SPLC statement about Office of Inspector General report on abuses at immigrant detention centers

The U.S. Department of Homeland Security’s (DHS) Office of Inspector General (OIG) recently inspected several detention facilities run by the U.S. Immigration and Customs Enforcement (ICE) agency – including the Stewart Detention Center in Lumpkin, Georgia – and found numerous instances in which ICE agents mistreated detainees, in violation of DHS standards.

The inspection found that ICE agents improperly punished detainees with solitary confinement, conducted unauthorized strip searches, improperly housed low-risk detainees with high-risk detainees, failed to provide adequate language services, did not treat detainees with respect, deterred them from filing grievances, and provided unsafe, unsanitary and unhealthy conditions.

The OIG’s report confirms what we have been saying in complaints to the government for over a year, but with little or no response. These facilities fail to ensure the basic rights and safety of people in their custody. They provide inadequate medical care, and unsanitary and unsafe living conditions. Many immigrants languish in detention centers for months or sometimes even years – typically without legal counsel and in violation of their rights – as they await adjudication of their immigration cases.

DHS must stop detaining immigrants in remote facilities where it is unwilling or unable to protect the safety of detainees, and where it cannot ensure that basic health and safety requirements are being met. DHS should also end contracts with providers such as CoreCivic, which manages two of the five facilities highlighted in the OIG’s report.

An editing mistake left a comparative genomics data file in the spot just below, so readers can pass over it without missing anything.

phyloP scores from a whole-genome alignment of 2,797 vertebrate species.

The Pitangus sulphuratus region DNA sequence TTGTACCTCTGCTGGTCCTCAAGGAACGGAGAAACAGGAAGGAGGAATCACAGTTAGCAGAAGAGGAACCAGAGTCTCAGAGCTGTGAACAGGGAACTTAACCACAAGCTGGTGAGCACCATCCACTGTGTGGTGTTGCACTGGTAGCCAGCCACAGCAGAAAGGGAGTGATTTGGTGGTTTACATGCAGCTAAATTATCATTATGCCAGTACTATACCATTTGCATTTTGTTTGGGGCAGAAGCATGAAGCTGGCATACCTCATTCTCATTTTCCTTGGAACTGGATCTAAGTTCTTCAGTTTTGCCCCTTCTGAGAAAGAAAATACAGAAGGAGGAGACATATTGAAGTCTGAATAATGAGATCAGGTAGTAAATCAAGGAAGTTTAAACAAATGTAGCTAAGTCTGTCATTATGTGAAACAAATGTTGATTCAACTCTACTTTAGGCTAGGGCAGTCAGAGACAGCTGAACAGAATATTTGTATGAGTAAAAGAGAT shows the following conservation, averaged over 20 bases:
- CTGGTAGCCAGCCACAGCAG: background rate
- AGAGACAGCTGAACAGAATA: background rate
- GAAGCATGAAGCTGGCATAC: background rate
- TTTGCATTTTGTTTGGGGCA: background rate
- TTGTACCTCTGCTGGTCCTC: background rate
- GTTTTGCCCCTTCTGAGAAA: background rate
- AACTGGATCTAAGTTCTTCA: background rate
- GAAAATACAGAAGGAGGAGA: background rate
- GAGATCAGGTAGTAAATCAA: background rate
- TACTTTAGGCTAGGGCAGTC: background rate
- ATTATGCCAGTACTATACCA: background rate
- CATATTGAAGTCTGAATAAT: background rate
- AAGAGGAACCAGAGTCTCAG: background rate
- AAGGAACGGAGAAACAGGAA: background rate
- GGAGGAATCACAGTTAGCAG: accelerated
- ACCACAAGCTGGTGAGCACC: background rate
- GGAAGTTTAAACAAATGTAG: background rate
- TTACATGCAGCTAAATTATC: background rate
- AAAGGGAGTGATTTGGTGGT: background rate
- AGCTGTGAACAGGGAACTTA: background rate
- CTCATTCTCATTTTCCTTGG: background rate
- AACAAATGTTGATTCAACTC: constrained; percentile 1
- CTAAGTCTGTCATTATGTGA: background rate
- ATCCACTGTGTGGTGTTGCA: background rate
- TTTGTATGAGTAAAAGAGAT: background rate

It’s time for DHS to stop talking about the problems it has acknowledged at its immigrant detention centers, and to take meaningful action to fix them.

In 2016, the SPLC released Shadow Prisons: Immigrant Detention in the South, a report documenting extensive problems at the Stewart Detention Center and five other detention centers in the South.

The SPLC has also filed a complaint with the U.S. Justice Department’s Executive Office for Immigration Review (EOIR), describing how judges at Stewart Immigration Court fail to explain basic legal information to immigrants, or even demonstrate the necessary dignity and courtesy the rules of conduct require.

The SPLC's Southeast Immigrant Freedom Initiative (SIFI) provides pro bono legal representation to detained immigrants at three immigrant detention centers in the Deep South, including the Stewart Detention Center. Learn more about the program and how you can volunteer.